Recent studies have resulted at low Fe2(SO4)3 concentrations (up to 0.3 M) the absorption rate of H2S increase with total Fe2(SO4)3 concentration. At higher Fe2(SO4)3 concentrations a decrease in the absorption rate was found. At higher concentration of Fe2(SO4)3 the ionic strength and viscosity of the solution increase remarkably resulting in a decrease of the solubility, diffusivity and liquid side mass transfer coefficient of H2S and hence absorption rate (Ebrahimi et al., 2003).
Fig.3: H2S concentration profile.
3.2. Influence of temperature and pressure on the process
It is important to have an exact control on effective parameters in reaction to have high efficiency and low cost and energy consumption. Therefore, some effective parameters in this process are considered. Results shown that high temperature and low pressure is appropriate condition for absorption reaction as shown in Fig. 4 and Fig. 5.
Fig.4: Influence of temperature on H2S concentration in outlet
Fig.5: Influence pressure on H2S concentration in outlet
The preferred treatment method for sulfur containing gas streams depends on the source of the gas. H2S removal from gas streams using aqueous ferric solution as absorbent has been studied theoretically and calculations for absorber and oxidizer have been done and their dimensions are obtained for a known sour gas flow rate. The absorption reaction is first ordered with respect to both H2S and ferric iron concentration and influence of temperature and pressure on H2S absorption show that in high pressure and low temperature the process should have higher efficiency and optimum concentration of ferric sulfate should be used in the process due to increasing the ionic strength and viscosity of the solution at higher concentration of Fe2(SO4)3, consequently, resulting in a decrease of the solubility, diffusivity and liquid side mass transfer coefficient of H2S and hence absorption rate.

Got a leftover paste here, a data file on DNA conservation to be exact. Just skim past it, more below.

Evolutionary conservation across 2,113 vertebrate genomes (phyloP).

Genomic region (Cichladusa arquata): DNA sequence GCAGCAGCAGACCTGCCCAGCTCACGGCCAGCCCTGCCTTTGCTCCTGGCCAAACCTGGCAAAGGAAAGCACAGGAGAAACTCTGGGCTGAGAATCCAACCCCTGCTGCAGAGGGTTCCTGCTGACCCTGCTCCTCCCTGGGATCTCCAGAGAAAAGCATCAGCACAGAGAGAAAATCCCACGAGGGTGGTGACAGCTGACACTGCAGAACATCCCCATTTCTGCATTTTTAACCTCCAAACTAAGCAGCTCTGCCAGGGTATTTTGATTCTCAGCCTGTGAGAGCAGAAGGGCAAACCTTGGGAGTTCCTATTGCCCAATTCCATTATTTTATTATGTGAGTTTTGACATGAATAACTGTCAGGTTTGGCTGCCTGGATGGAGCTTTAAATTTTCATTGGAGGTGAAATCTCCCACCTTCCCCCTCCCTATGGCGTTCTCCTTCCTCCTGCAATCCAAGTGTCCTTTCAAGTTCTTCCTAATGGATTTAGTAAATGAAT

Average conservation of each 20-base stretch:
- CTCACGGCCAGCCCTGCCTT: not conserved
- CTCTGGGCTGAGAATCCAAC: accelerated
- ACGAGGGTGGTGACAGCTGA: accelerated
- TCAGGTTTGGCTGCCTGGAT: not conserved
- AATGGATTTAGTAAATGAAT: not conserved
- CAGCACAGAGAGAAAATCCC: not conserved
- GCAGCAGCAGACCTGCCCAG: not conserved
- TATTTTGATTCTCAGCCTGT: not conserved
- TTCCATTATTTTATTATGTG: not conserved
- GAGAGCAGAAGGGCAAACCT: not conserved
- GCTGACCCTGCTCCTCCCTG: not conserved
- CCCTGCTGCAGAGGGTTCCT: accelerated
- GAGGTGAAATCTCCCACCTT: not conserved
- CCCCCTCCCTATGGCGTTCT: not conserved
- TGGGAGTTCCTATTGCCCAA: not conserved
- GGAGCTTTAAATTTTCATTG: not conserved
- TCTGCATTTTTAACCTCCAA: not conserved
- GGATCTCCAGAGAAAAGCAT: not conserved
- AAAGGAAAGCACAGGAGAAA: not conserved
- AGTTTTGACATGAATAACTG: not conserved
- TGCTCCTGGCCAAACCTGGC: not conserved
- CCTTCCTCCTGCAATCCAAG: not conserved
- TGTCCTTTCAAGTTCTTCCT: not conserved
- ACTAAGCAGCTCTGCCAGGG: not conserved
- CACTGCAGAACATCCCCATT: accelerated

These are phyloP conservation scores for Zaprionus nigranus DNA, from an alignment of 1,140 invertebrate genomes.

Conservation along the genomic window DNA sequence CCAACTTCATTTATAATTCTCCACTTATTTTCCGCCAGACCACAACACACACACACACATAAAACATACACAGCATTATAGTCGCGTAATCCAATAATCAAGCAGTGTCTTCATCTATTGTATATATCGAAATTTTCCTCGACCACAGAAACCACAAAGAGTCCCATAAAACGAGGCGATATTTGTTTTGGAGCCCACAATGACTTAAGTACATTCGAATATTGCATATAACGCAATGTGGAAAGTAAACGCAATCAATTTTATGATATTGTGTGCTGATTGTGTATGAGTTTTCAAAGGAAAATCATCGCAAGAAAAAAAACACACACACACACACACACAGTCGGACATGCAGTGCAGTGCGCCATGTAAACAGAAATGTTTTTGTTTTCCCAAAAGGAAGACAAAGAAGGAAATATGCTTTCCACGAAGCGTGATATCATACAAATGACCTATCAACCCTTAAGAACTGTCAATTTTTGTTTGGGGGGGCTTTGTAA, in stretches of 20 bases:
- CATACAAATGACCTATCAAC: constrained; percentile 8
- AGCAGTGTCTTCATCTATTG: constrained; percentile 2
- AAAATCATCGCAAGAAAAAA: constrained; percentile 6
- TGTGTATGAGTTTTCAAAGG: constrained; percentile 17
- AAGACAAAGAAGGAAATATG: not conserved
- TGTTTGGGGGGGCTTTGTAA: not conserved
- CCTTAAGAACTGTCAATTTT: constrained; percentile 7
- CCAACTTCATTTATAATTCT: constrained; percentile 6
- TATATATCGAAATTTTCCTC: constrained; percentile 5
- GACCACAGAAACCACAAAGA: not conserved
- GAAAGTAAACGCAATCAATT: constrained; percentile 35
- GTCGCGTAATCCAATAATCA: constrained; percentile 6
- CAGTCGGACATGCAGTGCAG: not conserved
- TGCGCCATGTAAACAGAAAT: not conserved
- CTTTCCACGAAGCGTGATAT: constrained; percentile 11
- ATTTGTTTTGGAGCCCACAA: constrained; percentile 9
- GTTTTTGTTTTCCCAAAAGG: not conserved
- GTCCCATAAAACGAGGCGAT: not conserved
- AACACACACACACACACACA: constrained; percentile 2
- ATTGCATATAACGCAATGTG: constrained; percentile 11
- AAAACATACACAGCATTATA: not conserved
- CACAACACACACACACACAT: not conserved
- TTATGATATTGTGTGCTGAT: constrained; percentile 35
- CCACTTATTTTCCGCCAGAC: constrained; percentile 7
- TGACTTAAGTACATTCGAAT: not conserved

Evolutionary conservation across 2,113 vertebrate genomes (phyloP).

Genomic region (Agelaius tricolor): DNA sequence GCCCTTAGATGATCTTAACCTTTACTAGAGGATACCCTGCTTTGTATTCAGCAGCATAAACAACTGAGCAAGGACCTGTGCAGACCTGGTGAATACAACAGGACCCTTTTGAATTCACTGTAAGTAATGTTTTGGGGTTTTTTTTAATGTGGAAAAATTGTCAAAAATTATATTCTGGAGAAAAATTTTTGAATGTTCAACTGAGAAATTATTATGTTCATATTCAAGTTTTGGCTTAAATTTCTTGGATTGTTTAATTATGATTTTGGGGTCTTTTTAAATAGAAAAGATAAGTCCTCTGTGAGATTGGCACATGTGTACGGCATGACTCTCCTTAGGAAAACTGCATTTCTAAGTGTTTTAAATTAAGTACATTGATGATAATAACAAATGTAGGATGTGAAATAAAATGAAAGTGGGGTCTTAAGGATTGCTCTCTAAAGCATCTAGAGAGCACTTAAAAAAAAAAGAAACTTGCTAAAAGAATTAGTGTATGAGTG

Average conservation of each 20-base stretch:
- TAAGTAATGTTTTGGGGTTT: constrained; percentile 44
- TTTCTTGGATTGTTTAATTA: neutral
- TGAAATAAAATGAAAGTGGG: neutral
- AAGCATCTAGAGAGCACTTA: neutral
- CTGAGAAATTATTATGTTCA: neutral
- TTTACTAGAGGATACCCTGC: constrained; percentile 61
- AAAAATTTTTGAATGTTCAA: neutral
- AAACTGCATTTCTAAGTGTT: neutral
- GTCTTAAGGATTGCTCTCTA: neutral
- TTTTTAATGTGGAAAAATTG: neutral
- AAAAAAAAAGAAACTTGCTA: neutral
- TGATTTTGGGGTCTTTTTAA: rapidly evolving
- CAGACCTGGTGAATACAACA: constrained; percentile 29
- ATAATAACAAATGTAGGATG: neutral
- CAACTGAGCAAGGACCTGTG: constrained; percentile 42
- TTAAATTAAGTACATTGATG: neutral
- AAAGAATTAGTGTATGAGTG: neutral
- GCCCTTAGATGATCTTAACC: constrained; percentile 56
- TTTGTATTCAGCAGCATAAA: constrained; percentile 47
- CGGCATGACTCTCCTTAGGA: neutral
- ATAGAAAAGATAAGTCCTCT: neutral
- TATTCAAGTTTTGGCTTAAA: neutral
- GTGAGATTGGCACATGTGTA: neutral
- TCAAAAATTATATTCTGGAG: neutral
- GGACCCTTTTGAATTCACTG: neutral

a Surface area of interface per unit volume of column, m2/m3
Surface tension, J/m2
Viscosity of liquid, Ns/m2
Viscosity of liquid, Ns/m2
Density of liquid, kg/m3
Density of gas, kg/m3
Liquid phase diffusivity, m2/s
Vapour phase diffusivity, m2/s
Liquid side mass transfer coefficient, m/s
Gas side mass transfer coefficient, kmol/m2.atm.s
Height of transfer unit-liquid film, m
Height of transfer unit-gas film, m
HOG Height of transfer unit-overall (gas concentrations), m
Overall liquid-phase transfer coefficient, m/s
Overall gas-phase transfer coefficient, s/m
Gm Molar rate of gas per unit cross-section, kmol/m2.s
Lm Molar rate of liquid per unit cross-section, kmol/m2.s
Liquid flow rate (mass) per unit cross-section, kg/m2.s
Gas flow rate (mass) per unit cross-section, kg/m2.s
dp Packing size, m
CT Total molar concentration, kmol/m3
R Universal gas constant, J/kmol.K
Z Height of packed column, m
g Acceleration due to gravity, m/s2
P Total pressure, N/m2
T Absolute temperature, K